Monday, July 25, 2005

German vs Giant?

OK, I'm editing this post because an apology is in order. Two wrongs do not make a right. So Chris, I apologize for blasting you.

What this is all about:

Chris, someone I consider a friend, publicly called another friend of mine, Terri, a liar. Why? Because Terri has some beautiful rabbits, whom she shows as Giants, and calls them Giants on her web page. They also happen to be 100% German, and from some darned good bloodlines. One of them happens to be bred by none other than ME. A rabbit Chris bred is the sire of one of the rabbits, and Chris feels Terri therefore is calling her a Giant breeder.

I cannot comment further without getting angry again. This matter could have and should have been handled privately, I do not understand why it was not. Chris is someone I respect and look up to and I am very upset about this whole situation.

However, as I indicated below, public tongue-lashings are wrong, and I was wrong to have jumped on Chris as I did. I did exactly what I accused her of doing, and I'm ashamed of myself and sorry for doing that. So Chris, I hope you can forgive me.

And I hope you straighten things out with Terri in a manner that is mutually satisfactory.

6 comments:

Terri said...

Hi Janet!
Thank you for explaining the real situation for me on your blog. I am still unaware of the real problem since Chris did not contact me about it, someone else did. They also didn't explain the problem very well. I changed my website and apoligized for the info and I let my thoughts on the matter be made known. I also didn't intend to inform others that Chris is a Giant breeder. Chris is a die hard German breeder. More power to her but my poor "Germans" will never make the requirements to be registered. I aim to raise show quality registerable animals. They all meet the Giant standard therefore they are Giants. All Giants have German backgrounds and now with the imports, more so. Everybody is trying to improve what they have. If they weren't they wouldn't have gotten new blood. Louise Walsh's input on the subject is she used the bigger short-haired breeds to put better shoulders and rumps on the then German angoras she had. Also to up the weight. That's how the Giant was started. You cross French into the Germans and call them German crosses, why can't you call them French crosses? Sorry I got so longwinded but I still don't understand why we have to be so opinionated. I also read in the last IAGARB newsletter or on the group, I forget which, that Giant angoras were welcome to try to meet the IAGARB registration requirements. So if they pass, that means they are a German angora? But it's taboo to go the other way around? I'll leave this post at that.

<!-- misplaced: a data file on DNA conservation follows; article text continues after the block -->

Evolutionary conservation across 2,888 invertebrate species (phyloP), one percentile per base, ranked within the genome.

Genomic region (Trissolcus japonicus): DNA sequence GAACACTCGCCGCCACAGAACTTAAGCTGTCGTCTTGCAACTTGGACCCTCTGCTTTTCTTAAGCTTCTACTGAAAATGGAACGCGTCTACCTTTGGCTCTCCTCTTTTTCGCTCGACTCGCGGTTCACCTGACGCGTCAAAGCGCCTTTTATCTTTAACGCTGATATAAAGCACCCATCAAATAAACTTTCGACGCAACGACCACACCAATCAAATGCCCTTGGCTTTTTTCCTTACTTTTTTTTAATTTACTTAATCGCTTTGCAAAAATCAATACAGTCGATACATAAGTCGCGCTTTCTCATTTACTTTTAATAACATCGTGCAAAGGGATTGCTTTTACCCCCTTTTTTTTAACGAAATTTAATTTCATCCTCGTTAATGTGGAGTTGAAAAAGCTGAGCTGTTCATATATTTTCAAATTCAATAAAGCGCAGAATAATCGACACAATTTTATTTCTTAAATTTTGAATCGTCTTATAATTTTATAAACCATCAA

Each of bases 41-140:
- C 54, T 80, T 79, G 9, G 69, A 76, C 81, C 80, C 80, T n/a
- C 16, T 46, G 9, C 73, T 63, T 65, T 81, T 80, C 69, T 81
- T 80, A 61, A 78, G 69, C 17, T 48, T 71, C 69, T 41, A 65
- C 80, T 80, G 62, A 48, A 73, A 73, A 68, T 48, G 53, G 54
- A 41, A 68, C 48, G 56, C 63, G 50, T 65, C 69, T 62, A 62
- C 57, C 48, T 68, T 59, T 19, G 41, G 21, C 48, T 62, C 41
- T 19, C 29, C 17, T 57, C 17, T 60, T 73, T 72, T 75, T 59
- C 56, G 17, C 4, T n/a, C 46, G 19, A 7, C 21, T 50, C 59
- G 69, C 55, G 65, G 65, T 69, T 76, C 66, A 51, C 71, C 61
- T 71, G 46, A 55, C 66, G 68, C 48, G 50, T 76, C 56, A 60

Jan said...

Good point about Giants now being eligible for registration with IAGARB. Like Germany, we now allow any angora that meets the Standard to be registered. But some people, I believe Chris included, have a problem with that. Whatever. They can do their thing, and they have every right to, and we will do ours, which we have every right to.

Terri said...

Yeah! I agree with you. I did get the IAGARB registry wrong though. Giants are accepted only as German hybrids not pure Germans. Even though the definition of a German angora is any angora that can trace it's ancestry back to Germany.

Elaine said...

I would add one correction if you please. German angoras are not registerable as Giants through ARBA. To change the breed on the pedigree would be considered forgery according to the powers that be. They can, however, show in the Giant class and recieve winnings. They just may not be registered or Granded. Breeding them into Giant lines would allow you registerable Giants when the German is off the pedigree just like any other cross bred rabbits.

Jan said...

Elaine, the statement was that Giants can be registered as Germans if they meet the IAGARB standard. Nobody said Germans could be registered as Giants, just that in our opinion, they should be able to be.

Terri wants to breed registerable rabbits, but hers do not meet the IAGARB standards for wool production. They do, however, meet ARBA's Standard for Giants. So she has chosen to work toward that Standard in her breeding.

I do not want to start a debate at this point because I am preparing a couple of articles and am doing extensive research from a number of sources, including my old ARBA books. I first joined ARBA back in 1972, but have been away for awhile, I am new to Angoras, but not to rabbits, cavies, and showing in general. I'm also getting input from people with personal experience - people who have been breeding rabbits longer than I've been around. I am hoping their historical perspectives will make some points clear that so far seem to be news to many.

'Nuff said for now. :)

Terri said...

Yes Elaine you are right. I am learning alot of info from another Giant breeder. I also have formed my own opinions of German angoras. Not that I don't like them but Giants are still German hybrids, ARBA just has the final say over the matter and what they say goes.